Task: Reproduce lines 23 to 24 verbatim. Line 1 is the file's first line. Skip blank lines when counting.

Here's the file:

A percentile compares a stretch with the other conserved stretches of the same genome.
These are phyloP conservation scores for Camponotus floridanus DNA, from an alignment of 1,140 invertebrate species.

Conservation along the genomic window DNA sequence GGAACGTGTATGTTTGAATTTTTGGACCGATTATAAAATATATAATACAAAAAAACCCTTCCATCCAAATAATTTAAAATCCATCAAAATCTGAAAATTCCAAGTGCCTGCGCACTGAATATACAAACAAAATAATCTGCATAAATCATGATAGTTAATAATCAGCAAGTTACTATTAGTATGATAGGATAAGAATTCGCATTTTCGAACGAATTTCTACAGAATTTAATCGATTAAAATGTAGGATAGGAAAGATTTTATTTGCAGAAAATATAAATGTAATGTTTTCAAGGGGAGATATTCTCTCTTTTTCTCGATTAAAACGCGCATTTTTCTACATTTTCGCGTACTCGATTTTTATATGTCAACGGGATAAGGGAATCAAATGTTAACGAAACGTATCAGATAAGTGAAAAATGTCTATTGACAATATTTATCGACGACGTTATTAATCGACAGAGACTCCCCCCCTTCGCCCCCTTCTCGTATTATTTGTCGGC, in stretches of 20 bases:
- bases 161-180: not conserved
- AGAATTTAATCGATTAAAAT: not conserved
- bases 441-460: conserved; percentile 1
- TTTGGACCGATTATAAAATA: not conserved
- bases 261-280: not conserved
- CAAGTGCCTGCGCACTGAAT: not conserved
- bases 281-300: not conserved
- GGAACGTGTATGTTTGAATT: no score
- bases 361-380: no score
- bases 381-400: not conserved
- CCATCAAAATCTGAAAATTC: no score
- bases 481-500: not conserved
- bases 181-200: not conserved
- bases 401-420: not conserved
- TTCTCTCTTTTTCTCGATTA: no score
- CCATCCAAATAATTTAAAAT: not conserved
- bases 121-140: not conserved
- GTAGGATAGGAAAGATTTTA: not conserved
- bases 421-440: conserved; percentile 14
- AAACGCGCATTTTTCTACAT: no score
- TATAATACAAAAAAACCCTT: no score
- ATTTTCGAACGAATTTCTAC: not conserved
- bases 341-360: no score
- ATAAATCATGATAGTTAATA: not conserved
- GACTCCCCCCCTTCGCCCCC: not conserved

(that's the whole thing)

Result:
- AAACGCGCATTTTTCTACAT: no score
- TATAATACAAAAAAACCCTT: no score